7 Reasons You Need A Nap (Or At Least Some Downtime)

7 Reasons You Need A Nap (Or At Least Some Downtime) Hero Image

A recent survey revealed what many of us feel: millions of Americans feel guilty about taking downtime and check email or work on weekends and vacations.

Let me relieve you of this guilt: Downtime is good for performance!

But the benefits for your soul are even greater. Having more space for creativity and relationships can be life changing. The beginning of my journey to entrepreneurship and meeting my partner started with unplugging, cutting out the noise that wasn’t adding to my life and creating space for what I truly value.

Here are seven reasons to unplug and make sure you get the rest you need and deserve:

1. Daydreaming makes you more creative and finds solutions to complex problems.

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According to Dr. Daniel J. Levitin, our brain has two dominant functions: task driven and daydreaming. It can only do one at a time and we need both to function. Task-driven activities get things done, but great insight comes from daydreaming. When you're unplugged and daydreaming, your brain makes connections from seemingly arbitrary information and finds creative solutions. This is why great insights often come when you're folding your laundry.

2. Longer nighttime sleep improves athletic performance.

Tony Schwartz of the Energy Project claims sleep is a competitive advantage. He cites research by Dr. Cheri D. Mah of Stanford Sleep Disorders Clinic which found that athletes performed better and reported better moods and more energy on an excessive sleep (10 hours a night for 6 weeks).

3. Vacation leads to better performance evaluations.

Schwartz also notes a study of Ernst and Young employees that found that for each additional 10 vacation hours they took, year-end performance evaluations improved 8%.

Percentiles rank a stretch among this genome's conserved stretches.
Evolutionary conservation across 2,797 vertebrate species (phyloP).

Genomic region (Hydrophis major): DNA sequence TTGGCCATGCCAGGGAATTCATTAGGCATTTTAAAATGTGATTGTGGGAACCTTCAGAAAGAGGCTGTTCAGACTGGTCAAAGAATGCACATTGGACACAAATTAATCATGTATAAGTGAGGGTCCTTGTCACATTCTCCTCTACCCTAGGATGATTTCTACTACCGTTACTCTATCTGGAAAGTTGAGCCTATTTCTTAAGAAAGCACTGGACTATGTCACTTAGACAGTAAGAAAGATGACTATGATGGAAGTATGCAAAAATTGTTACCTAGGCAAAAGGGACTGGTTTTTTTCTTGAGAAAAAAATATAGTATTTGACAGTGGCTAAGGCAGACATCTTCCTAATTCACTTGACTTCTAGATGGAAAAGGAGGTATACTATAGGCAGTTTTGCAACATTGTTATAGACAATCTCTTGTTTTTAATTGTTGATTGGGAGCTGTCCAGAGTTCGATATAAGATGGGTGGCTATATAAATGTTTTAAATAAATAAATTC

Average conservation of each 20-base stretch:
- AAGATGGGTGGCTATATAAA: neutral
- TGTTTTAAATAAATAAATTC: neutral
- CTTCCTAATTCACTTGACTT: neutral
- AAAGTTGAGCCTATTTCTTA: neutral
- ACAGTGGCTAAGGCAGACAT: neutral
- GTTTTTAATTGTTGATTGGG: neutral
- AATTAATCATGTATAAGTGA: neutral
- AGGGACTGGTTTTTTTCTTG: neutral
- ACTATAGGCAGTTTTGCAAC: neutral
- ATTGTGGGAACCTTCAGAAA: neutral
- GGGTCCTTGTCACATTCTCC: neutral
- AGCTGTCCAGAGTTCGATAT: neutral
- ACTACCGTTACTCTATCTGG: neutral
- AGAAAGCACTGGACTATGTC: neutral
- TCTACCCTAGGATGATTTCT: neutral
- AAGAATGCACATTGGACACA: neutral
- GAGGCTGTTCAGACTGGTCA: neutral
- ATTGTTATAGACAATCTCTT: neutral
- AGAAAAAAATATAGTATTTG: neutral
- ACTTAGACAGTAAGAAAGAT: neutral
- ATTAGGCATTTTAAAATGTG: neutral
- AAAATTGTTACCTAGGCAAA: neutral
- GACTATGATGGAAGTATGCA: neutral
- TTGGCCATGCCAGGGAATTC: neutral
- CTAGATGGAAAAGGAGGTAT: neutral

4. Naps improve concentration and performance.

Alertness declines throughout the day and can be revived with a 10 to 20 minute nap, and the benefits of giving the brain time to rest are vast.

5. Truly unplugging for a week allows you to see what you really want.

When you aren’t following your to-do list, you can do what you crave. For the first few days, it may be rest. So give yourself permission to sleep. When you wake up, you may crave connection or fulfillment or creativity. This craving can feel uncomfortable if you don’t know how to satisfy it immediately, but resist the urge to make yourself busy just to avoid it. Instead, acknowledge it and ask how could you bring more of that into your life. Listen for what answers appear over the next few days.

6. Unplugging for a few days helps you let go of what’s not working.

Much of our work is done on autopilot, responding as we always have. Taking a real break creates physical and emotional space to see patterns that need to be upgraded.

7. Naps and quality time create more satisfying relationships.

When we’re stretched, it’s impossible to truly connect. Besides feeling a little empty, studies have shown that lacking strong relationships is as damaging as smoking 15 cigarettes a day. Some experts even say technology overload is a leading cause of divorce! Taking the time to rest so you can be your best, truly present self can rekindle and deepen relationships. For best results, nap together.

Do you make unplugging a regular part of your life? I'd love to know how.

Photo Credit: Shutterstock.com


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